Asteroid Hyalosis

Dr. Russel Lazarus, July 11, 2021

Approximately 1 in every 200 people will be diagnosed with asteroid hyalosis during their lifetime.

Most people believe that if they have a problem with their eyes, they’d know it. Yet many people develop vision problems without even realizing it.

This is especially true in the case of an eye condition known as asteroid hyalosis, which typically doesn’t affect a person’s ability to see but yet still impacts eye health.

What is asteroid hyalosis?

Asteroid hyalosis (AH) is a degenerative eye condition marked by a buildup of calcium and fats, or lipids in the vitreous humor – the gel-like fluid between your eye’s retina and lens and makes up most of the volume of the eye. Other than genetics the most common cause of AH is diabetes.

Asteroid hyalosis appears as hundreds of tiny sparkling lights inside the eye.

What causes asteroid hyalosis?

While eye doctors most times are not exactly sure why lipids and calcium build up in the vitreous humor, it’s believed to occur alongside certain underlying conditions, including:

  • Diabetes
  • Heart disease
  • High blood pressure
  • High cholesterol

What are the symptoms of asteroid hyalosis?

The main symptom of AH is the presence of small white spots or floaters in your field of vision. These spots are often hard to notice unless you look very closely in bright lighting. For some, the spots might move, and usually  don’t affect vision and for most, there are no symptoms at all.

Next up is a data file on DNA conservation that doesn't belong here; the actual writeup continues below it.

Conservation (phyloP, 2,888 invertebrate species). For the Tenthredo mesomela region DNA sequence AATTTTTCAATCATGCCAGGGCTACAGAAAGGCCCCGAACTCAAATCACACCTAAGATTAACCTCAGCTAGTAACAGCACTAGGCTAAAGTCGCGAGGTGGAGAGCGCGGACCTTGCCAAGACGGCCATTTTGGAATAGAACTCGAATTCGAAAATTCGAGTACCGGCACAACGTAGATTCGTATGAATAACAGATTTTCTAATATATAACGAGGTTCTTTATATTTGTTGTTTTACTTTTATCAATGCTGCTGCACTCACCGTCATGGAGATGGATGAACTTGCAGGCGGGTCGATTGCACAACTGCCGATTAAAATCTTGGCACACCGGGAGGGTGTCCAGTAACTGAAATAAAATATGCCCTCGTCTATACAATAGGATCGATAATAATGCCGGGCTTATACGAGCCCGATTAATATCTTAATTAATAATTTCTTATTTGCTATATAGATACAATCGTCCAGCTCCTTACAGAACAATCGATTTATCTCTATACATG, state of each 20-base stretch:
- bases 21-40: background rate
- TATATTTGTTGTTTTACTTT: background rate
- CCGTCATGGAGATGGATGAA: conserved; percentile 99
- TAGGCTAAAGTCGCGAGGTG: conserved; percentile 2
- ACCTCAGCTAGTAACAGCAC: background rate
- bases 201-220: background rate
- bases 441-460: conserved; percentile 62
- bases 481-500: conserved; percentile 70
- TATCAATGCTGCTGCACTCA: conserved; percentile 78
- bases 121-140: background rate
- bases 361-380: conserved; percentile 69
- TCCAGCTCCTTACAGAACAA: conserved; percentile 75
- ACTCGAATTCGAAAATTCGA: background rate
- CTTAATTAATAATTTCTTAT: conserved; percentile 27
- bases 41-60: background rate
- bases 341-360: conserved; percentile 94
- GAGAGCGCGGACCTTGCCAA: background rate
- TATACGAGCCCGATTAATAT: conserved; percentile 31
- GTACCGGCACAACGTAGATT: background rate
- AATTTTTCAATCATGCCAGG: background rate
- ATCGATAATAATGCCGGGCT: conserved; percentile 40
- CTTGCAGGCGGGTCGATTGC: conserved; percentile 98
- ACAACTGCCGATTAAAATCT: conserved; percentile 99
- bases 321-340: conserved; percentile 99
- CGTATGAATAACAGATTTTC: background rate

If you’ve noticed small white spots in your vision, contact an eye doctor near you.

SEE RELATED: The 4 Frequent Eye Conditions

Find an eye doctor near you

How is AH diagnosed?

Because of the calcium buildup in your eye caused by AH, your doctor will notice a white or sparkling lights inside your eye. AH will be confirmed with dilatation of your pupils and inspection of your eyes with a device called a slit lamp.

Your eye doctor may also have to scan your eyes using an optical coherence tomography (OCT). This allows them to better visualize the layers of the retina in the back of the eye.

How is AH treated?

AH doesn’t usually require treatment. However if it starts to affect your vision or you have an underlying condition that makes your eyes more vulnerable to damage, such as diabetic retinopathy, the vitreous humor can be surgically removed and replaced.

Despite the appearance of small white spots on your vision, AH is usually harmless. However, it’s important to continue to see your eye doctor for routine eye exams, especially if you have been diagnosed with diabetes or pre-diabetes.

LEARN MORE:  Guide to Eye Conditions 

If you notice any changes to your vision, schedule an eye exam with an eye doctor near you for a comprehensive eye examination.